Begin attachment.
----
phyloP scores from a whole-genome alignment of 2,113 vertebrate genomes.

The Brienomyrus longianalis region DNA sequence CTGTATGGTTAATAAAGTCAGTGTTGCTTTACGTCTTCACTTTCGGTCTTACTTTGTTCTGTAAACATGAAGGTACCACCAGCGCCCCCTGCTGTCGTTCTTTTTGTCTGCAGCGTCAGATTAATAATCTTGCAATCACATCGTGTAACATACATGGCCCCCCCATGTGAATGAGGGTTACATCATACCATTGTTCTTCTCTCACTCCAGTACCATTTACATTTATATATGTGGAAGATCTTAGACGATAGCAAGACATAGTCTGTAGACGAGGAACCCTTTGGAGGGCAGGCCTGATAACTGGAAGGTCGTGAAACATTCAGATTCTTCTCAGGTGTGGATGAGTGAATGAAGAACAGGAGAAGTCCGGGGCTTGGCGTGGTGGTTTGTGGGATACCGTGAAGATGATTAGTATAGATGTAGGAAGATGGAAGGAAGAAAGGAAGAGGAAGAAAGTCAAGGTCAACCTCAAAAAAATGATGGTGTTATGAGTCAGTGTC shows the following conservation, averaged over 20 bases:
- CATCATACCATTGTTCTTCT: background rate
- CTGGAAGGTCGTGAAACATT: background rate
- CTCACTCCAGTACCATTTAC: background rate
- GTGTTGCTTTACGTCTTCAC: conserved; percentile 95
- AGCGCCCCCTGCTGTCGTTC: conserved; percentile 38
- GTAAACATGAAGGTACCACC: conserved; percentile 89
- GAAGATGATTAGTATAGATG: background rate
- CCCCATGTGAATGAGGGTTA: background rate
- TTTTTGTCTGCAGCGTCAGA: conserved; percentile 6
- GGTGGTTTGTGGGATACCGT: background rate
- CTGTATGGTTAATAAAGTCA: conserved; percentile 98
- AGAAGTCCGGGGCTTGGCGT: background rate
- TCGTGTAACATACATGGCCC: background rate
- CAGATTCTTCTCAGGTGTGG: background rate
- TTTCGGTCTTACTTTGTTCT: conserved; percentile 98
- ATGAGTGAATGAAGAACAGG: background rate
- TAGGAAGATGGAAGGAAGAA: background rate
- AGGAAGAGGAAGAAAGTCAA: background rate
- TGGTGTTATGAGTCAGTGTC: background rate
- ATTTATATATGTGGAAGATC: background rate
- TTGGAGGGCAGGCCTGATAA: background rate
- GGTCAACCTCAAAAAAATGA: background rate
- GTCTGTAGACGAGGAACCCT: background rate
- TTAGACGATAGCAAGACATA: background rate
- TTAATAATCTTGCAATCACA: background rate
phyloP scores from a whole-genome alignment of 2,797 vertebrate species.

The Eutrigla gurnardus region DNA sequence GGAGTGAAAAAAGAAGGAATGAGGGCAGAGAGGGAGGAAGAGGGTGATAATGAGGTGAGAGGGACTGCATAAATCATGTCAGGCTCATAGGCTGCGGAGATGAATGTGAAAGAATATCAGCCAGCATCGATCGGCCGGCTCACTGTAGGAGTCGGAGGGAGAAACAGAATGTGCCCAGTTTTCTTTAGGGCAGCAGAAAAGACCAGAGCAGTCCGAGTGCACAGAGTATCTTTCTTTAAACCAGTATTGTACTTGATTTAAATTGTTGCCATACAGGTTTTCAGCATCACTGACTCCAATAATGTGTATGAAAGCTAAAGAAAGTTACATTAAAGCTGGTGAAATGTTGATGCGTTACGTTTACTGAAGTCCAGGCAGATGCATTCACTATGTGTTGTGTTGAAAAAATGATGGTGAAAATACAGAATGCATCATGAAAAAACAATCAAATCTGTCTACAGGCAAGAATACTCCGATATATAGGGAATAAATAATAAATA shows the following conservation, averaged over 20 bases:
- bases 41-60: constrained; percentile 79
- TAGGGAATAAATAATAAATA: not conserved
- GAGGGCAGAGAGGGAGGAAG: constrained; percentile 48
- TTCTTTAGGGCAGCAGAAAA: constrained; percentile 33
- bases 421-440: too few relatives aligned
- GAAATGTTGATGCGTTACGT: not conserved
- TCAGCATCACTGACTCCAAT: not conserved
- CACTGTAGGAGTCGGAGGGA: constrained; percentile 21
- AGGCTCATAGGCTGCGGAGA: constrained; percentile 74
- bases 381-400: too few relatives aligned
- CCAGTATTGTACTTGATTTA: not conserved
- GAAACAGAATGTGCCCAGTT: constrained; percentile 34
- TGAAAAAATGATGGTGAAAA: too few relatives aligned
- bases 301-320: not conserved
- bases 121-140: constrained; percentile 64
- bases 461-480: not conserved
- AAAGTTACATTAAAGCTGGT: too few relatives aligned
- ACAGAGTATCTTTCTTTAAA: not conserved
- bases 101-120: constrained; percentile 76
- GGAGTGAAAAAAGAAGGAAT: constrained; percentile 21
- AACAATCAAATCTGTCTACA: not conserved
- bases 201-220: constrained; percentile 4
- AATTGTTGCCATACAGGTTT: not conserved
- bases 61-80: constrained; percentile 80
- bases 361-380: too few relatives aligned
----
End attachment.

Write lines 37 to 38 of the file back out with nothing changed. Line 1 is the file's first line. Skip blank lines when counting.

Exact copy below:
- CACTGTAGGAGTCGGAGGGA: constrained; percentile 21
- AGGCTCATAGGCTGCGGAGA: constrained; percentile 74